The Great Sandy Marine Park is the ONLY marine park in Australia (probably the world) that allows unrestricted commercial gill-netting to take place in Conservation Zones.

Not only is this happening in a World Heritage listed area , it is also happening in a declared RAMSAR Site, a dugong protection area, a major turtle ecosystem, as well as the recent declaration in the Great Sandy Biosphere.

In the Fraser Coast region, catch rates for anglers have dropped from 7.8 fish landed per person per trip in 1986 to 0.81 fish per person per trip in 2003 . This is the most current research but concerns are that this decline continues even further today.

The majority of commercial fishers comply with regulations. However, there are many practices that are exploitative, questionable and almost impossible for the Fisheries officers to police.
Recreational fishers have my support for the following reasons:

  1. Removing inshore commercial netting is critical to the value-chain of our local economy
  2. Restoring fish numbers in the inshore waters of the Fraser Coast for:
  3. Beach fishing – more of the family’s ‘bread & butter fish’ of whiting, bream and flathead
  4. Pier fishing – keeping kids off the streets with whiting, flathead, mackerel and bream
  5. Estuary fishing – restoring iconic sports-fish such as barramundi and threadfin salmon, as
  6. well as grunter and jew
  7. Rebuilding our local Reef, Rock and Offshore fish stocks for a diverse fishing experience
  8. Protecting – dugongs, turtles, dolphins and whales

Tourism

  1. Fraser Coast tourism inflow, drawing visitors that would have gone to other Australian
  2. and overseas fishing destinations that have Net Free Areas
  3. Complementing whale watching which is only 3 months per year and has come under pressure from competition
  4. Re-opening the eco-tourism opportunities without having to weave around commercial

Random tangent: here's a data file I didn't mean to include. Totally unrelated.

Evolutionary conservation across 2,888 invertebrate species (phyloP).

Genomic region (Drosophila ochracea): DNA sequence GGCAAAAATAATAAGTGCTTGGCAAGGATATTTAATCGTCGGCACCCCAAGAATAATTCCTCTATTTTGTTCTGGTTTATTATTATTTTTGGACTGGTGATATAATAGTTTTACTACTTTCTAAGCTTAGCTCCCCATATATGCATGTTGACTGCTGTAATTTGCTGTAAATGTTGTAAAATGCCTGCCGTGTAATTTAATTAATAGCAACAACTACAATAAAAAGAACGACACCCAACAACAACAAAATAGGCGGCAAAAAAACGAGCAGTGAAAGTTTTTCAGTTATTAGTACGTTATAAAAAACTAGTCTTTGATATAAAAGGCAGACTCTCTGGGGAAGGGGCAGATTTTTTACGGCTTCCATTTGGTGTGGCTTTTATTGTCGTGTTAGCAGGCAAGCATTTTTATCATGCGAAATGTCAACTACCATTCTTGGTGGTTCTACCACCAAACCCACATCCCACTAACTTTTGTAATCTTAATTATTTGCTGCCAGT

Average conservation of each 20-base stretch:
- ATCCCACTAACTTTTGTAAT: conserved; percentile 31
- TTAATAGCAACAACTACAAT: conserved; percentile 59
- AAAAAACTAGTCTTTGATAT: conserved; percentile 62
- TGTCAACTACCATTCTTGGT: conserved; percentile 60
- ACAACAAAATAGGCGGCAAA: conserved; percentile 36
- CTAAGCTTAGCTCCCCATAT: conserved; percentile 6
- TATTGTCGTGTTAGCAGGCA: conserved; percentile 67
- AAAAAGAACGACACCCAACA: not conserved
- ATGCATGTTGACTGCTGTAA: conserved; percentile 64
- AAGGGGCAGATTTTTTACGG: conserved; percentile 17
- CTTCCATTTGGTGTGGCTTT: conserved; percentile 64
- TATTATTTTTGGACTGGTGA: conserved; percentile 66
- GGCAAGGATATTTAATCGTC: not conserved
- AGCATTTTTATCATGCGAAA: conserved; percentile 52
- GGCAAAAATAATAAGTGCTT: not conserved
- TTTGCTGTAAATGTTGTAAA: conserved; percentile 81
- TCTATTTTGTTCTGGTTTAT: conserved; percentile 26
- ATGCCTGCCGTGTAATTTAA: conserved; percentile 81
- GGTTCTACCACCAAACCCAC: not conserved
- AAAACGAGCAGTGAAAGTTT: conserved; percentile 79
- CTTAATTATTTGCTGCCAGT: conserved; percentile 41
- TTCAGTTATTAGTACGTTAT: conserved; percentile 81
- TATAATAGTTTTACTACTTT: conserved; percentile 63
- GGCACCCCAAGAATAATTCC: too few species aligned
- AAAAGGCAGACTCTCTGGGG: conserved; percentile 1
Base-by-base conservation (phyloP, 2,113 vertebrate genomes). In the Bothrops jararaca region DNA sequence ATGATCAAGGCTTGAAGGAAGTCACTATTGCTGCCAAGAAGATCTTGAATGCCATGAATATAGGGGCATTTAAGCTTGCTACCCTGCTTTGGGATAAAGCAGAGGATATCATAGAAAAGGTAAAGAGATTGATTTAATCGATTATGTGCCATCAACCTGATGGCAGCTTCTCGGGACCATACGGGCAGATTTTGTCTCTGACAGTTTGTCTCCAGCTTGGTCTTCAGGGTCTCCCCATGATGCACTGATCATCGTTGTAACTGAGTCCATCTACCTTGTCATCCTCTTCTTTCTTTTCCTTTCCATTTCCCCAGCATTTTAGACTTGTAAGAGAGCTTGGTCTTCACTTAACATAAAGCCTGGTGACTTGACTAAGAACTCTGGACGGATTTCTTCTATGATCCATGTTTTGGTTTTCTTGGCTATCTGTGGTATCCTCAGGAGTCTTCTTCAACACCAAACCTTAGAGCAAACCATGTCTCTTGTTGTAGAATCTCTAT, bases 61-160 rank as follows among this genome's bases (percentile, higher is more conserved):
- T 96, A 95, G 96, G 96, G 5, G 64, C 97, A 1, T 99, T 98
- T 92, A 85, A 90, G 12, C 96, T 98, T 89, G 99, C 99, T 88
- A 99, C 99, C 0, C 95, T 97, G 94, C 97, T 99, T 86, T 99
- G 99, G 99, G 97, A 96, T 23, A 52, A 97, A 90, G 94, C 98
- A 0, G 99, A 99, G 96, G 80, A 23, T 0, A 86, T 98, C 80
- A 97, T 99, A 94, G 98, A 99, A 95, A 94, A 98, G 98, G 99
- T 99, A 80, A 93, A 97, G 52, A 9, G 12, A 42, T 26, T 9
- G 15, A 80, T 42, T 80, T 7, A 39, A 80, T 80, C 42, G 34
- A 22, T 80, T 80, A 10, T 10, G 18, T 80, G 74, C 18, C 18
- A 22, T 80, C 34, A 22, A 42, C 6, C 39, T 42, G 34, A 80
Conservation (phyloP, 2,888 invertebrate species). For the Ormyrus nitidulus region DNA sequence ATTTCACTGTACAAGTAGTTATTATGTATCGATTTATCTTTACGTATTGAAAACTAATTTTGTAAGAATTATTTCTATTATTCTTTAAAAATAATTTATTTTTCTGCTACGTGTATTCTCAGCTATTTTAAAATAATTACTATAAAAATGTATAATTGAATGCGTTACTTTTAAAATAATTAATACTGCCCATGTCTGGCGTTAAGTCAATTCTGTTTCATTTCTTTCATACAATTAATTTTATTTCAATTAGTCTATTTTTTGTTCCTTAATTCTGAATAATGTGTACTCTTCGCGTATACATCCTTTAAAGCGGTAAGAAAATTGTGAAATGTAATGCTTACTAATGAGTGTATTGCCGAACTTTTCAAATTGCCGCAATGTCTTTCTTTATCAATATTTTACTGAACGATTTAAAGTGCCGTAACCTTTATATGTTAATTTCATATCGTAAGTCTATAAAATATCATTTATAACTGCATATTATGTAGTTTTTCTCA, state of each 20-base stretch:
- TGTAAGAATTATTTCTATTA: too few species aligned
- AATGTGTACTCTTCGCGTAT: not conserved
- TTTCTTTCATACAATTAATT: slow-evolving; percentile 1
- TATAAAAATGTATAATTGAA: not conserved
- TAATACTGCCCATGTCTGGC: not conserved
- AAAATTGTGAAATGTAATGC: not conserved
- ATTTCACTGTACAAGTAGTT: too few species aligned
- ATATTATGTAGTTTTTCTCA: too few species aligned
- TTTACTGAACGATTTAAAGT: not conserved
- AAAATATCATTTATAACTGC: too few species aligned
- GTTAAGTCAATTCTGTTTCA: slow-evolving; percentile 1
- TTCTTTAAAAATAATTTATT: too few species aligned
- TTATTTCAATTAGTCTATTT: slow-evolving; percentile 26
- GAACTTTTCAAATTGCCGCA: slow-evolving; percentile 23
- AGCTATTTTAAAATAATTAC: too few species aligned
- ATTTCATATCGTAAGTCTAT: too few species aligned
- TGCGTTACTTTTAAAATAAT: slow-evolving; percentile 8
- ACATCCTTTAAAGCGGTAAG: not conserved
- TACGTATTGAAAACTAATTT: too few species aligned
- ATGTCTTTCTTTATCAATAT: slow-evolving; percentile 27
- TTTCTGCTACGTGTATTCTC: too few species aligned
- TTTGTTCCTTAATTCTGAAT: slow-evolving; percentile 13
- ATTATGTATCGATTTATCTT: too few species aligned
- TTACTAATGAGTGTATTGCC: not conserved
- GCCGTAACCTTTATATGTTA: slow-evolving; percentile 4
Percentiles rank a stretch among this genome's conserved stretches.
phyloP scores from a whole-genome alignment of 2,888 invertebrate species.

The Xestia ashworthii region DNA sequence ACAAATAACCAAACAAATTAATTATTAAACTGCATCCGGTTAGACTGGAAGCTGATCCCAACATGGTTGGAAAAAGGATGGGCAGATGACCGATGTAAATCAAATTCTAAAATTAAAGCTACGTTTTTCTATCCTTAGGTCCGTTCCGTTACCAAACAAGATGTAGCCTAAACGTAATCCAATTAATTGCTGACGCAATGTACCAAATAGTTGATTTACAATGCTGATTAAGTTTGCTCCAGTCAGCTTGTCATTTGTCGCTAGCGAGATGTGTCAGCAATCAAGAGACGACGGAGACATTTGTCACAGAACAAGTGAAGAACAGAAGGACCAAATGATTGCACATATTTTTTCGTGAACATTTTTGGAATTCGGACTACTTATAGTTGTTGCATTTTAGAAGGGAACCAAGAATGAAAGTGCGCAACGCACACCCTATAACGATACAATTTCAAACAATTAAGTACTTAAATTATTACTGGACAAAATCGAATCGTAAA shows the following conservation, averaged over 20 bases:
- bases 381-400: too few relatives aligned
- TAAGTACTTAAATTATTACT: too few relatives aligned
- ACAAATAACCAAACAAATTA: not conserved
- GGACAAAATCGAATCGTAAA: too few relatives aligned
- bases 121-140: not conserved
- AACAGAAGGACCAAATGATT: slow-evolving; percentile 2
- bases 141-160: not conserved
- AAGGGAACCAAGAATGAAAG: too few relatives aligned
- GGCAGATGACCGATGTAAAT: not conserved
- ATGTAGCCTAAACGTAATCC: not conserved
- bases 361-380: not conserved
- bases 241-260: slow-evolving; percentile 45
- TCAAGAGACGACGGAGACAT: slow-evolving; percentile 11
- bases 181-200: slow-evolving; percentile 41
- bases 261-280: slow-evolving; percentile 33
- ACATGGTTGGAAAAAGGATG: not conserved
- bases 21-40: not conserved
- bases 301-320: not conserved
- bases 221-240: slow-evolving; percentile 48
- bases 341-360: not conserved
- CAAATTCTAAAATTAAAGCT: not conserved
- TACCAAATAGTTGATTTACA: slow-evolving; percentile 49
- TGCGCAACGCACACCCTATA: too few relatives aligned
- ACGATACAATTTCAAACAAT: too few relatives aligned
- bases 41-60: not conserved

5. nets and belligerent pros
  6. Seizing the opportunity to build a world class destination for sports-fishing

Businesses that benefit from Tourism

  1. Energised and growing tourism related businesses such as:
  2. Accommodation – motels & apartments
  3. Food services – restaurants, hotels, cafes and take-away
  4. Transport, vehicle and boat hiring services
  5. Air and water transport fuel, bait & chandleries
  6. Travel agency and tour operator services
  7. Arts, recreation and entertainment services

Retail trade

  1. Employment and the Local Economy
  2. Job creation and the underpinning of existing employment
  3. A positive ‘knock-on’ effect into other areas of our local economy
  4. Exploiting the multiplier effect to gain regional economic value
  5. Positive participation in the growth of regional Queensland
  6. Putting confidence back into the Fraser Coast
  7. High return for negligible initial cost

Communities all the way around the Qld coast have repeatedly requested waters close to their community centre be made off limits to gill net fishers. The practice of allowing industrial size gill nets in the middle of towns working right through the barramundi closed season has decimated fish stocks and affected recreational experience and tourism opportunities. There are 11 small areas identified and documented state wide requesting Net Free Areas (NFA’s). Other states and the Northern Territory have long recognised the importance of maintaining healthy fish stocks, Queensland has not.

Will release a more detailed report when time permits.